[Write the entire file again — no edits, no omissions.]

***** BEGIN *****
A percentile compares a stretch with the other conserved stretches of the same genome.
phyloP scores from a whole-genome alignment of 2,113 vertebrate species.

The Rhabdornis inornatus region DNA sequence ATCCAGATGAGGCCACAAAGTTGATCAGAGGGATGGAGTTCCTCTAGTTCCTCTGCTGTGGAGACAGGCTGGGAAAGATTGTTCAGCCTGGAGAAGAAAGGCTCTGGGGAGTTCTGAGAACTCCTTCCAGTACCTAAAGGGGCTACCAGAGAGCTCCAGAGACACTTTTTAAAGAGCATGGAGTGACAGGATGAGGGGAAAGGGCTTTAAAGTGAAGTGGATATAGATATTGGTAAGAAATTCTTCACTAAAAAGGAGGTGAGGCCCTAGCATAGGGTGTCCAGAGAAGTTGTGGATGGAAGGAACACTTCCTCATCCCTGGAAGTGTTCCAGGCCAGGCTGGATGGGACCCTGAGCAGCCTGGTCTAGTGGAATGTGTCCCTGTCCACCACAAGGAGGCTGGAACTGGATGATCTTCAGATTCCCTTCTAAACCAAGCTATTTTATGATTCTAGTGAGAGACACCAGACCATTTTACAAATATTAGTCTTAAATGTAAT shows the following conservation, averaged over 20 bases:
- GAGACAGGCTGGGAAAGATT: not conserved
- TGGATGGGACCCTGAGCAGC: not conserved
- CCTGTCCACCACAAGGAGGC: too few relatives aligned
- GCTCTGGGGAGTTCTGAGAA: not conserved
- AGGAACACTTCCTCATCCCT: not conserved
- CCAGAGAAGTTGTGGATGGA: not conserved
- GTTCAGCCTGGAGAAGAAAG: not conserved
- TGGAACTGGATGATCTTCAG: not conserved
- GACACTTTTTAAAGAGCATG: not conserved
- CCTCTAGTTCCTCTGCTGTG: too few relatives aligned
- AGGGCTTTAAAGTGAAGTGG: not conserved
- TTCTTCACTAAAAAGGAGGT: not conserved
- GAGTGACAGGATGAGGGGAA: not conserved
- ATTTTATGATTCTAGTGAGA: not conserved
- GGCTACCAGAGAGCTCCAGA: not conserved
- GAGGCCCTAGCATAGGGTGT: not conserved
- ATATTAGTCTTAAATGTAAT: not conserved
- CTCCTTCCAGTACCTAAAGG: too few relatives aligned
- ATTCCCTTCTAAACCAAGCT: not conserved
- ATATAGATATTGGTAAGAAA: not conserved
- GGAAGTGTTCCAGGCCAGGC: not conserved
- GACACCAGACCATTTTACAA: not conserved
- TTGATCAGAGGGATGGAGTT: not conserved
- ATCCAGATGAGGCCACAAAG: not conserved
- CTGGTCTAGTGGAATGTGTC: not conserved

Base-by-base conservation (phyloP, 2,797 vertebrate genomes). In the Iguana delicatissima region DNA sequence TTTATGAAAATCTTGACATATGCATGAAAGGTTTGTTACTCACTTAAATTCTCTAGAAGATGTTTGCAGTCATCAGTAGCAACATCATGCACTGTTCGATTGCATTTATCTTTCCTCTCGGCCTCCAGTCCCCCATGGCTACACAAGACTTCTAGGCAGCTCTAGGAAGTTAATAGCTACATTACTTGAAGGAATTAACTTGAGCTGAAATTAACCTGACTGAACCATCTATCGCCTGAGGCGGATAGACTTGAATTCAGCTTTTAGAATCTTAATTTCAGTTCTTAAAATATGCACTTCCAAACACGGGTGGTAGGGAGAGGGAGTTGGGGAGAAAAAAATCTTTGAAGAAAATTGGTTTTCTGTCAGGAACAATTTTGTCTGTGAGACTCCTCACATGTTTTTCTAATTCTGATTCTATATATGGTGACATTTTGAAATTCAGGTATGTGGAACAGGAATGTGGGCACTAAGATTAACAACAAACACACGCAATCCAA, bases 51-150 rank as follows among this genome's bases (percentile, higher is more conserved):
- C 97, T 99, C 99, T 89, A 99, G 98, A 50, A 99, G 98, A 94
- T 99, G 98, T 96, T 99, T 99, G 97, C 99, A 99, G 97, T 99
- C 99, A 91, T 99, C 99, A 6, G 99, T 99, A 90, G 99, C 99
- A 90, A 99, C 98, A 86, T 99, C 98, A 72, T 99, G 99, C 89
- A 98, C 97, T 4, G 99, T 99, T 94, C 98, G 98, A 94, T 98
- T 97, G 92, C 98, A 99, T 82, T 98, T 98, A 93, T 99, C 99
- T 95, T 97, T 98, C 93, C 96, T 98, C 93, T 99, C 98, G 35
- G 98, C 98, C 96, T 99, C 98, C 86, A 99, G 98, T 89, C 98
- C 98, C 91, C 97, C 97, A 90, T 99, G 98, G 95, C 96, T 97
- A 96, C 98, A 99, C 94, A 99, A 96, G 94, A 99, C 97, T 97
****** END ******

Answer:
A percentile compares a stretch with the other conserved stretches of the same genome.
phyloP scores from a whole-genome alignment of 2,113 vertebrate species.

The Rhabdornis inornatus region DNA sequence ATCCAGATGAGGCCACAAAGTTGATCAGAGGGATGGAGTTCCTCTAGTTCCTCTGCTGTGGAGACAGGCTGGGAAAGATTGTTCAGCCTGGAGAAGAAAGGCTCTGGGGAGTTCTGAGAACTCCTTCCAGTACCTAAAGGGGCTACCAGAGAGCTCCAGAGACACTTTTTAAAGAGCATGGAGTGACAGGATGAGGGGAAAGGGCTTTAAAGTGAAGTGGATATAGATATTGGTAAGAAATTCTTCACTAAAAAGGAGGTGAGGCCCTAGCATAGGGTGTCCAGAGAAGTTGTGGATGGAAGGAACACTTCCTCATCCCTGGAAGTGTTCCAGGCCAGGCTGGATGGGACCCTGAGCAGCCTGGTCTAGTGGAATGTGTCCCTGTCCACCACAAGGAGGCTGGAACTGGATGATCTTCAGATTCCCTTCTAAACCAAGCTATTTTATGATTCTAGTGAGAGACACCAGACCATTTTACAAATATTAGTCTTAAATGTAAT shows the following conservation, averaged over 20 bases:
- GAGACAGGCTGGGAAAGATT: not conserved
- TGGATGGGACCCTGAGCAGC: not conserved
- CCTGTCCACCACAAGGAGGC: too few relatives aligned
- GCTCTGGGGAGTTCTGAGAA: not conserved
- AGGAACACTTCCTCATCCCT: not conserved
- CCAGAGAAGTTGTGGATGGA: not conserved
- GTTCAGCCTGGAGAAGAAAG: not conserved
- TGGAACTGGATGATCTTCAG: not conserved
- GACACTTTTTAAAGAGCATG: not conserved
- CCTCTAGTTCCTCTGCTGTG: too few relatives aligned
- AGGGCTTTAAAGTGAAGTGG: not conserved
- TTCTTCACTAAAAAGGAGGT: not conserved
- GAGTGACAGGATGAGGGGAA: not conserved
- ATTTTATGATTCTAGTGAGA: not conserved
- GGCTACCAGAGAGCTCCAGA: not conserved
- GAGGCCCTAGCATAGGGTGT: not conserved
- ATATTAGTCTTAAATGTAAT: not conserved
- CTCCTTCCAGTACCTAAAGG: too few relatives aligned
- ATTCCCTTCTAAACCAAGCT: not conserved
- ATATAGATATTGGTAAGAAA: not conserved
- GGAAGTGTTCCAGGCCAGGC: not conserved
- GACACCAGACCATTTTACAA: not conserved
- TTGATCAGAGGGATGGAGTT: not conserved
- ATCCAGATGAGGCCACAAAG: not conserved
- CTGGTCTAGTGGAATGTGTC: not conserved

Base-by-base conservation (phyloP, 2,797 vertebrate genomes). In the Iguana delicatissima region DNA sequence TTTATGAAAATCTTGACATATGCATGAAAGGTTTGTTACTCACTTAAATTCTCTAGAAGATGTTTGCAGTCATCAGTAGCAACATCATGCACTGTTCGATTGCATTTATCTTTCCTCTCGGCCTCCAGTCCCCCATGGCTACACAAGACTTCTAGGCAGCTCTAGGAAGTTAATAGCTACATTACTTGAAGGAATTAACTTGAGCTGAAATTAACCTGACTGAACCATCTATCGCCTGAGGCGGATAGACTTGAATTCAGCTTTTAGAATCTTAATTTCAGTTCTTAAAATATGCACTTCCAAACACGGGTGGTAGGGAGAGGGAGTTGGGGAGAAAAAAATCTTTGAAGAAAATTGGTTTTCTGTCAGGAACAATTTTGTCTGTGAGACTCCTCACATGTTTTTCTAATTCTGATTCTATATATGGTGACATTTTGAAATTCAGGTATGTGGAACAGGAATGTGGGCACTAAGATTAACAACAAACACACGCAATCCAA, bases 51-150 rank as follows among this genome's bases (percentile, higher is more conserved):
- C 97, T 99, C 99, T 89, A 99, G 98, A 50, A 99, G 98, A 94
- T 99, G 98, T 96, T 99, T 99, G 97, C 99, A 99, G 97, T 99
- C 99, A 91, T 99, C 99, A 6, G 99, T 99, A 90, G 99, C 99
- A 90, A 99, C 98, A 86, T 99, C 98, A 72, T 99, G 99, C 89
- A 98, C 97, T 4, G 99, T 99, T 94, C 98, G 98, A 94, T 98
- T 97, G 92, C 98, A 99, T 82, T 98, T 98, A 93, T 99, C 99
- T 95, T 97, T 98, C 93, C 96, T 98, C 93, T 99, C 98, G 35
- G 98, C 98, C 96, T 99, C 98, C 86, A 99, G 98, T 89, C 98
- C 98, C 91, C 97, C 97, A 90, T 99, G 98, G 95, C 96, T 97
- A 96, C 98, A 99, C 94, A 99, A 96, G 94, A 99, C 97, T 97